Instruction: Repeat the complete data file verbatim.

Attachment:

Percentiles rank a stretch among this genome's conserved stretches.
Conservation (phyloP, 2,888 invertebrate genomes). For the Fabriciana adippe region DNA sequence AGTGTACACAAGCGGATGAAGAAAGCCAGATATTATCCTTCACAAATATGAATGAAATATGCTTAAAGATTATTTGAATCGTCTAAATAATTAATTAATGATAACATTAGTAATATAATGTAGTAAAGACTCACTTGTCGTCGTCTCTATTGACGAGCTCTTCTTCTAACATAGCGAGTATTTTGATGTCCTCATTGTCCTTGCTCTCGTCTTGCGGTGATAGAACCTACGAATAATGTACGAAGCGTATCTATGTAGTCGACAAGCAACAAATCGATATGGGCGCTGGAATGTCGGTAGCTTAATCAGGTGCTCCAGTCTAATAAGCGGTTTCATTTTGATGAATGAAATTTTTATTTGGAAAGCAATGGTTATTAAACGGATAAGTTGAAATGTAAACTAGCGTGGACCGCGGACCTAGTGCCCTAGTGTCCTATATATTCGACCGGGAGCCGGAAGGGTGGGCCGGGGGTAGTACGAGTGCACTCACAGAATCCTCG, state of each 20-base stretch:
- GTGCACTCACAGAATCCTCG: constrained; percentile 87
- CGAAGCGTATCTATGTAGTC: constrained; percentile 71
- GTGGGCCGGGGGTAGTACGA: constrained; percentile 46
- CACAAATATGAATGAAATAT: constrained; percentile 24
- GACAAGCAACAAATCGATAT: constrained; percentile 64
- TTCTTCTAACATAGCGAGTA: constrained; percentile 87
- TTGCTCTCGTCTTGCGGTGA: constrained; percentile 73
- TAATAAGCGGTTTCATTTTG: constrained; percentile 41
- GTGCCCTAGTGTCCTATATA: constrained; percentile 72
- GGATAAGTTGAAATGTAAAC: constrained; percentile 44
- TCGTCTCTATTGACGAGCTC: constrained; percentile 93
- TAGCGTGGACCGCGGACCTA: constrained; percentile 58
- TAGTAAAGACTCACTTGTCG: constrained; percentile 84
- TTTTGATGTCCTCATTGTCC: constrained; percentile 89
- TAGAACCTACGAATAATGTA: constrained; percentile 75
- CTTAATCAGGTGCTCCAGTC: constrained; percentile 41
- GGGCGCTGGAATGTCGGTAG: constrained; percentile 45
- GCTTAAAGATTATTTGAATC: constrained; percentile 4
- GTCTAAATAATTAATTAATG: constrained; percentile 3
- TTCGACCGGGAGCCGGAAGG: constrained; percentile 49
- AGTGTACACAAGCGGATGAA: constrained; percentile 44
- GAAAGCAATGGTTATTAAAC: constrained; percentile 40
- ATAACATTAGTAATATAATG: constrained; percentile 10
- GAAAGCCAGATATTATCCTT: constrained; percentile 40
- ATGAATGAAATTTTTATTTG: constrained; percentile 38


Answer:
Percentiles rank a stretch among this genome's conserved stretches.
Conservation (phyloP, 2,888 invertebrate genomes). For the Fabriciana adippe region DNA sequence AGTGTACACAAGCGGATGAAGAAAGCCAGATATTATCCTTCACAAATATGAATGAAATATGCTTAAAGATTATTTGAATCGTCTAAATAATTAATTAATGATAACATTAGTAATATAATGTAGTAAAGACTCACTTGTCGTCGTCTCTATTGACGAGCTCTTCTTCTAACATAGCGAGTATTTTGATGTCCTCATTGTCCTTGCTCTCGTCTTGCGGTGATAGAACCTACGAATAATGTACGAAGCGTATCTATGTAGTCGACAAGCAACAAATCGATATGGGCGCTGGAATGTCGGTAGCTTAATCAGGTGCTCCAGTCTAATAAGCGGTTTCATTTTGATGAATGAAATTTTTATTTGGAAAGCAATGGTTATTAAACGGATAAGTTGAAATGTAAACTAGCGTGGACCGCGGACCTAGTGCCCTAGTGTCCTATATATTCGACCGGGAGCCGGAAGGGTGGGCCGGGGGTAGTACGAGTGCACTCACAGAATCCTCG, state of each 20-base stretch:
- GTGCACTCACAGAATCCTCG: constrained; percentile 87
- CGAAGCGTATCTATGTAGTC: constrained; percentile 71
- GTGGGCCGGGGGTAGTACGA: constrained; percentile 46
- CACAAATATGAATGAAATAT: constrained; percentile 24
- GACAAGCAACAAATCGATAT: constrained; percentile 64
- TTCTTCTAACATAGCGAGTA: constrained; percentile 87
- TTGCTCTCGTCTTGCGGTGA: constrained; percentile 73
- TAATAAGCGGTTTCATTTTG: constrained; percentile 41
- GTGCCCTAGTGTCCTATATA: constrained; percentile 72
- GGATAAGTTGAAATGTAAAC: constrained; percentile 44
- TCGTCTCTATTGACGAGCTC: constrained; percentile 93
- TAGCGTGGACCGCGGACCTA: constrained; percentile 58
- TAGTAAAGACTCACTTGTCG: constrained; percentile 84
- TTTTGATGTCCTCATTGTCC: constrained; percentile 89
- TAGAACCTACGAATAATGTA: constrained; percentile 75
- CTTAATCAGGTGCTCCAGTC: constrained; percentile 41
- GGGCGCTGGAATGTCGGTAG: constrained; percentile 45
- GCTTAAAGATTATTTGAATC: constrained; percentile 4
- GTCTAAATAATTAATTAATG: constrained; percentile 3
- TTCGACCGGGAGCCGGAAGG: constrained; percentile 49
- AGTGTACACAAGCGGATGAA: constrained; percentile 44
- GAAAGCAATGGTTATTAAAC: constrained; percentile 40
- ATAACATTAGTAATATAATG: constrained; percentile 10
- GAAAGCCAGATATTATCCTT: constrained; percentile 40
- ATGAATGAAATTTTTATTTG: constrained; percentile 38